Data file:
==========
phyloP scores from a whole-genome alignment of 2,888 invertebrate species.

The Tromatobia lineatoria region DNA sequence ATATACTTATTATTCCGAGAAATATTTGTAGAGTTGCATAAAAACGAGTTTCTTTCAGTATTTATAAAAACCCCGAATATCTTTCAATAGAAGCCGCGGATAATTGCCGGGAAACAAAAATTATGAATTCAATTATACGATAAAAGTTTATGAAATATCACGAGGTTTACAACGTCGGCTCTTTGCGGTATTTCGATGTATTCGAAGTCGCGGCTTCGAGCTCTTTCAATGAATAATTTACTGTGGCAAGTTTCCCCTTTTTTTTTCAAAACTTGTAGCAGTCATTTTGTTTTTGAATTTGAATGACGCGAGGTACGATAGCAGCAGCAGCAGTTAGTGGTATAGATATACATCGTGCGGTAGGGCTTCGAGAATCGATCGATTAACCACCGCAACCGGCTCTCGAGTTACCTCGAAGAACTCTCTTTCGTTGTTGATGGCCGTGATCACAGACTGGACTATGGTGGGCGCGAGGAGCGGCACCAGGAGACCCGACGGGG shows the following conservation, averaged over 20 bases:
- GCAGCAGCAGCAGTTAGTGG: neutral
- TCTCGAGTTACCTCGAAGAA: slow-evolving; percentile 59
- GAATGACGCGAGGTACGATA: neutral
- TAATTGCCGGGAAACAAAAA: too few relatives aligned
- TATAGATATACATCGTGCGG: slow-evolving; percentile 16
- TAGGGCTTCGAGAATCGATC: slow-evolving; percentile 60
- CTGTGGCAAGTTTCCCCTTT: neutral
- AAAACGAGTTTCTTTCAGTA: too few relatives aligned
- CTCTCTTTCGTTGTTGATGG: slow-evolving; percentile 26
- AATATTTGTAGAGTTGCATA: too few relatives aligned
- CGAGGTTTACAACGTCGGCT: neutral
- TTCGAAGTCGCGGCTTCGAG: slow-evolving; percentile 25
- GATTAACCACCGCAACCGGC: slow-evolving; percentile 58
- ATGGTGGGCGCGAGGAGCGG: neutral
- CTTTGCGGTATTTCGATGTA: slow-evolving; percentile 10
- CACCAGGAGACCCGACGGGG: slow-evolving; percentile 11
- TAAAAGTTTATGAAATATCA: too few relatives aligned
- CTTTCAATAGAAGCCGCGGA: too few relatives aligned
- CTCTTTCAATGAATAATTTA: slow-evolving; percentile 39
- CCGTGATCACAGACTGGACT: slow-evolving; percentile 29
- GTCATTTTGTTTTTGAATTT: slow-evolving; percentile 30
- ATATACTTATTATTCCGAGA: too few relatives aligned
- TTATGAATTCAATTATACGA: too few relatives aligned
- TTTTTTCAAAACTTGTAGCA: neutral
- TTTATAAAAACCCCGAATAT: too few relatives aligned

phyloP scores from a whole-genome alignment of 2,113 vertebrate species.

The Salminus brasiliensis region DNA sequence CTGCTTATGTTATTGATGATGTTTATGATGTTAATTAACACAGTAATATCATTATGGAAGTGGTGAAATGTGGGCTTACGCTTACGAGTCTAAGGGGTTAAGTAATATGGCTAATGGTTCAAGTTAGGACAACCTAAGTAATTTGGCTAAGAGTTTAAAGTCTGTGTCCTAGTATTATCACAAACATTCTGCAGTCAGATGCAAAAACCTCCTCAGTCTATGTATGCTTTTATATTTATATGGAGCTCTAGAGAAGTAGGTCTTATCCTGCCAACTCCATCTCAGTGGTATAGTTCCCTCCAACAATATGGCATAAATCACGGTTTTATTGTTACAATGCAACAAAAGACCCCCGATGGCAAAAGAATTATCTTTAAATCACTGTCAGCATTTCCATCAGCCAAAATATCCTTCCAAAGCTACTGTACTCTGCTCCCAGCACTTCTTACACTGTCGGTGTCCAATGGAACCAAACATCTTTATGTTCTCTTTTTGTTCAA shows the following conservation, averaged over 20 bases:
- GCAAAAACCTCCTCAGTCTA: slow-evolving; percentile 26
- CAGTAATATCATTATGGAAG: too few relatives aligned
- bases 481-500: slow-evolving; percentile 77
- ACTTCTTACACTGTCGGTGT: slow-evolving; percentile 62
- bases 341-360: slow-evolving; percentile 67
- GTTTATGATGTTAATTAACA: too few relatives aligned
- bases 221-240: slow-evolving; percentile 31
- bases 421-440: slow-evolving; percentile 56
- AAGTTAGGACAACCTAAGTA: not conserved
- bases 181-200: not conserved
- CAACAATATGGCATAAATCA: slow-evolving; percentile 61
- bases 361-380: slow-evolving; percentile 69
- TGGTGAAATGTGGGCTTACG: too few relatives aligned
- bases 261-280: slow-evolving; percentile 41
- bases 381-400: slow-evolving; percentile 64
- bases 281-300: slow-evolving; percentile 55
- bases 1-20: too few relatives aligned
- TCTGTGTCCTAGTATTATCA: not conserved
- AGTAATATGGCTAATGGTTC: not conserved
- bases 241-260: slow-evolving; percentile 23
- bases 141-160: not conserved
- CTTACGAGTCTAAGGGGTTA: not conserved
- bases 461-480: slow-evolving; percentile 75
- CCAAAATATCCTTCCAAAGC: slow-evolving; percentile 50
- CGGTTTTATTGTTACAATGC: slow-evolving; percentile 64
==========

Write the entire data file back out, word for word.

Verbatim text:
phyloP scores from a whole-genome alignment of 2,888 invertebrate species.

The Tromatobia lineatoria region DNA sequence ATATACTTATTATTCCGAGAAATATTTGTAGAGTTGCATAAAAACGAGTTTCTTTCAGTATTTATAAAAACCCCGAATATCTTTCAATAGAAGCCGCGGATAATTGCCGGGAAACAAAAATTATGAATTCAATTATACGATAAAAGTTTATGAAATATCACGAGGTTTACAACGTCGGCTCTTTGCGGTATTTCGATGTATTCGAAGTCGCGGCTTCGAGCTCTTTCAATGAATAATTTACTGTGGCAAGTTTCCCCTTTTTTTTTCAAAACTTGTAGCAGTCATTTTGTTTTTGAATTTGAATGACGCGAGGTACGATAGCAGCAGCAGCAGTTAGTGGTATAGATATACATCGTGCGGTAGGGCTTCGAGAATCGATCGATTAACCACCGCAACCGGCTCTCGAGTTACCTCGAAGAACTCTCTTTCGTTGTTGATGGCCGTGATCACAGACTGGACTATGGTGGGCGCGAGGAGCGGCACCAGGAGACCCGACGGGG shows the following conservation, averaged over 20 bases:
- GCAGCAGCAGCAGTTAGTGG: neutral
- TCTCGAGTTACCTCGAAGAA: slow-evolving; percentile 59
- GAATGACGCGAGGTACGATA: neutral
- TAATTGCCGGGAAACAAAAA: too few relatives aligned
- TATAGATATACATCGTGCGG: slow-evolving; percentile 16
- TAGGGCTTCGAGAATCGATC: slow-evolving; percentile 60
- CTGTGGCAAGTTTCCCCTTT: neutral
- AAAACGAGTTTCTTTCAGTA: too few relatives aligned
- CTCTCTTTCGTTGTTGATGG: slow-evolving; percentile 26
- AATATTTGTAGAGTTGCATA: too few relatives aligned
- CGAGGTTTACAACGTCGGCT: neutral
- TTCGAAGTCGCGGCTTCGAG: slow-evolving; percentile 25
- GATTAACCACCGCAACCGGC: slow-evolving; percentile 58
- ATGGTGGGCGCGAGGAGCGG: neutral
- CTTTGCGGTATTTCGATGTA: slow-evolving; percentile 10
- CACCAGGAGACCCGACGGGG: slow-evolving; percentile 11
- TAAAAGTTTATGAAATATCA: too few relatives aligned
- CTTTCAATAGAAGCCGCGGA: too few relatives aligned
- CTCTTTCAATGAATAATTTA: slow-evolving; percentile 39
- CCGTGATCACAGACTGGACT: slow-evolving; percentile 29
- GTCATTTTGTTTTTGAATTT: slow-evolving; percentile 30
- ATATACTTATTATTCCGAGA: too few relatives aligned
- TTATGAATTCAATTATACGA: too few relatives aligned
- TTTTTTCAAAACTTGTAGCA: neutral
- TTTATAAAAACCCCGAATAT: too few relatives aligned

phyloP scores from a whole-genome alignment of 2,113 vertebrate species.

The Salminus brasiliensis region DNA sequence CTGCTTATGTTATTGATGATGTTTATGATGTTAATTAACACAGTAATATCATTATGGAAGTGGTGAAATGTGGGCTTACGCTTACGAGTCTAAGGGGTTAAGTAATATGGCTAATGGTTCAAGTTAGGACAACCTAAGTAATTTGGCTAAGAGTTTAAAGTCTGTGTCCTAGTATTATCACAAACATTCTGCAGTCAGATGCAAAAACCTCCTCAGTCTATGTATGCTTTTATATTTATATGGAGCTCTAGAGAAGTAGGTCTTATCCTGCCAACTCCATCTCAGTGGTATAGTTCCCTCCAACAATATGGCATAAATCACGGTTTTATTGTTACAATGCAACAAAAGACCCCCGATGGCAAAAGAATTATCTTTAAATCACTGTCAGCATTTCCATCAGCCAAAATATCCTTCCAAAGCTACTGTACTCTGCTCCCAGCACTTCTTACACTGTCGGTGTCCAATGGAACCAAACATCTTTATGTTCTCTTTTTGTTCAA shows the following conservation, averaged over 20 bases:
- GCAAAAACCTCCTCAGTCTA: slow-evolving; percentile 26
- CAGTAATATCATTATGGAAG: too few relatives aligned
- bases 481-500: slow-evolving; percentile 77
- ACTTCTTACACTGTCGGTGT: slow-evolving; percentile 62
- bases 341-360: slow-evolving; percentile 67
- GTTTATGATGTTAATTAACA: too few relatives aligned
- bases 221-240: slow-evolving; percentile 31
- bases 421-440: slow-evolving; percentile 56
- AAGTTAGGACAACCTAAGTA: not conserved
- bases 181-200: not conserved
- CAACAATATGGCATAAATCA: slow-evolving; percentile 61
- bases 361-380: slow-evolving; percentile 69
- TGGTGAAATGTGGGCTTACG: too few relatives aligned
- bases 261-280: slow-evolving; percentile 41
- bases 381-400: slow-evolving; percentile 64
- bases 281-300: slow-evolving; percentile 55
- bases 1-20: too few relatives aligned
- TCTGTGTCCTAGTATTATCA: not conserved
- AGTAATATGGCTAATGGTTC: not conserved
- bases 241-260: slow-evolving; percentile 23
- bases 141-160: not conserved
- CTTACGAGTCTAAGGGGTTA: not conserved
- bases 461-480: slow-evolving; percentile 75
- CCAAAATATCCTTCCAAAGC: slow-evolving; percentile 50
- CGGTTTTATTGTTACAATGC: slow-evolving; percentile 64